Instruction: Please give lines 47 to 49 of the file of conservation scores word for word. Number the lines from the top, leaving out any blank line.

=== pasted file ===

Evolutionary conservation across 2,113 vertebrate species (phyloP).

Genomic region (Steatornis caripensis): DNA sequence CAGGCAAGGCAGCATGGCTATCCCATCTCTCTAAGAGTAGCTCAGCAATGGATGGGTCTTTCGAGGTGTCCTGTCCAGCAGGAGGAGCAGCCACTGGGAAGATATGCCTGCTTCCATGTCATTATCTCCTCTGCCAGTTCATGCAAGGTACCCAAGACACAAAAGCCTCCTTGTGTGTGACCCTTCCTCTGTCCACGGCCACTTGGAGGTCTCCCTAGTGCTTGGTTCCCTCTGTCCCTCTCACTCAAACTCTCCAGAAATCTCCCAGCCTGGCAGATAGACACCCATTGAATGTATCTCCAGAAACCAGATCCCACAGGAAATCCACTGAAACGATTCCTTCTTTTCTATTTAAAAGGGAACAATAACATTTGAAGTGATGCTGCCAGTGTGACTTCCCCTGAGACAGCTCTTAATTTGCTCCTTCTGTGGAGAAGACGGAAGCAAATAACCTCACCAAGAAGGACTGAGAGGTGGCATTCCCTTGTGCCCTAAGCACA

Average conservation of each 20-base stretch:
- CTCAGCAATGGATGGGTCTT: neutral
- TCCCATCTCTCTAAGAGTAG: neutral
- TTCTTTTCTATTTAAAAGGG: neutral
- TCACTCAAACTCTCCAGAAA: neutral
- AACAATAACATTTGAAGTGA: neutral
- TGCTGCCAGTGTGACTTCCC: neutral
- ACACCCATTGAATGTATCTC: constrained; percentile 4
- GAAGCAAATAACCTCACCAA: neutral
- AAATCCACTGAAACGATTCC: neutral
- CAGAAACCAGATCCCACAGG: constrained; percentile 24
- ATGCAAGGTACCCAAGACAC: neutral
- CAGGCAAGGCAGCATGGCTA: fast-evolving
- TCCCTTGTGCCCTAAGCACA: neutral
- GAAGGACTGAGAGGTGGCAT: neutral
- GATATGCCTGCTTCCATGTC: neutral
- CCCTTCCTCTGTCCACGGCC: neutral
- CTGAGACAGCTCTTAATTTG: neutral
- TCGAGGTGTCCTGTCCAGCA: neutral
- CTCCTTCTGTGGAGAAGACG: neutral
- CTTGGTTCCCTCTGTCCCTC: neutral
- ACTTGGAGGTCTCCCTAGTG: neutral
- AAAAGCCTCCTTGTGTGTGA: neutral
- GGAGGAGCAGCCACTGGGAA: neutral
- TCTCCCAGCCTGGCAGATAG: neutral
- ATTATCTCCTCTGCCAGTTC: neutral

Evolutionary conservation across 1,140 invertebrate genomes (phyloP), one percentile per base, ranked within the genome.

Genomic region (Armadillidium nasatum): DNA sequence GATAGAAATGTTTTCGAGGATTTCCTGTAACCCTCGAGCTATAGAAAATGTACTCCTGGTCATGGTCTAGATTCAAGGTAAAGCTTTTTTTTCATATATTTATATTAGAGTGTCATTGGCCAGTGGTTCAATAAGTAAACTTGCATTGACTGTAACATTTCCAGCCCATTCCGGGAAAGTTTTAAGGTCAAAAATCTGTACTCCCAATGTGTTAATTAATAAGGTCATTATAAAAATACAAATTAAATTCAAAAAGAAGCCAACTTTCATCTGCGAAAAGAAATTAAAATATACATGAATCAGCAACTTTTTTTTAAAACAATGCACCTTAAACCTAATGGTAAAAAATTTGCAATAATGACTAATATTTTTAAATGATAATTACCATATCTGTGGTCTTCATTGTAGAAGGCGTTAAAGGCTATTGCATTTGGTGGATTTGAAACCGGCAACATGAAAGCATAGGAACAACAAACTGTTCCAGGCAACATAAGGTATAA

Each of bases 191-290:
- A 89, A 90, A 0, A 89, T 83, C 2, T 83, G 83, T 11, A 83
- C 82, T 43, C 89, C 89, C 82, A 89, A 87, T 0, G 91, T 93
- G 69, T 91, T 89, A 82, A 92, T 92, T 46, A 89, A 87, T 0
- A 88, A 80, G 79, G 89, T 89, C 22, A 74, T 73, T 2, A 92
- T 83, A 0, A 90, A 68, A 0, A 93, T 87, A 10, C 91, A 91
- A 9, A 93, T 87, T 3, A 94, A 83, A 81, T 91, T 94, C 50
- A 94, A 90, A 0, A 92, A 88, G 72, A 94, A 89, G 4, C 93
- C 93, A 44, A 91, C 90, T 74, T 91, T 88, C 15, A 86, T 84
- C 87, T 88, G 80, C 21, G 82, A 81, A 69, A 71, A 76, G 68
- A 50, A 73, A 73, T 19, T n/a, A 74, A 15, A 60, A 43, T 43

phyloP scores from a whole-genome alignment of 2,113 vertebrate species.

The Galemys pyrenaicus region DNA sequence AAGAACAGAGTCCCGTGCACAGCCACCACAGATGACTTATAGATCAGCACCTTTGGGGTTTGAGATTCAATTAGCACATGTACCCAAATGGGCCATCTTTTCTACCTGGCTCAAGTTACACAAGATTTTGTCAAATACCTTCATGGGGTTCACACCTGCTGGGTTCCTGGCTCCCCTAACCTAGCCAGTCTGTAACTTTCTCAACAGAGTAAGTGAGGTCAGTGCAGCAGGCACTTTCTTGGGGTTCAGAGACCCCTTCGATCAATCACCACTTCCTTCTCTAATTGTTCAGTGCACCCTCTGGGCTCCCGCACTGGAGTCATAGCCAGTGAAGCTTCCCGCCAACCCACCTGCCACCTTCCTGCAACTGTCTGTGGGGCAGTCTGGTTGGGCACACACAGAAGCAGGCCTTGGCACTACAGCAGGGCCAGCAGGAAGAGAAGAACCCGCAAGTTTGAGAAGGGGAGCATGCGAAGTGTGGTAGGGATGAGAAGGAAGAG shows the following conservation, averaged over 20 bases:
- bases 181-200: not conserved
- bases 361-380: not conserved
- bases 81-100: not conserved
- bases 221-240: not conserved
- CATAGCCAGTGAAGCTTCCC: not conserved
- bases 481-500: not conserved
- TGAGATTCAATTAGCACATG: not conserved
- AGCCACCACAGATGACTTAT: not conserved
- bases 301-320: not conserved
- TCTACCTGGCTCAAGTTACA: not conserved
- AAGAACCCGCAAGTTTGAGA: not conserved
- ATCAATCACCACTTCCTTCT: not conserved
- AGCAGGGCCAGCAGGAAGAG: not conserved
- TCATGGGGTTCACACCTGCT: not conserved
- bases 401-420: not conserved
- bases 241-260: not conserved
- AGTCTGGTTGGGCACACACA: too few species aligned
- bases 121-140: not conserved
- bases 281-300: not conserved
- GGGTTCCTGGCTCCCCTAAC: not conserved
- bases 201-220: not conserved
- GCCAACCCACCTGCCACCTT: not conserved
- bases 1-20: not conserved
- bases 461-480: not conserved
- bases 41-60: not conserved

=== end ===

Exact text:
- bases 221-240: not conserved
- CATAGCCAGTGAAGCTTCCC: not conserved
- bases 481-500: not conserved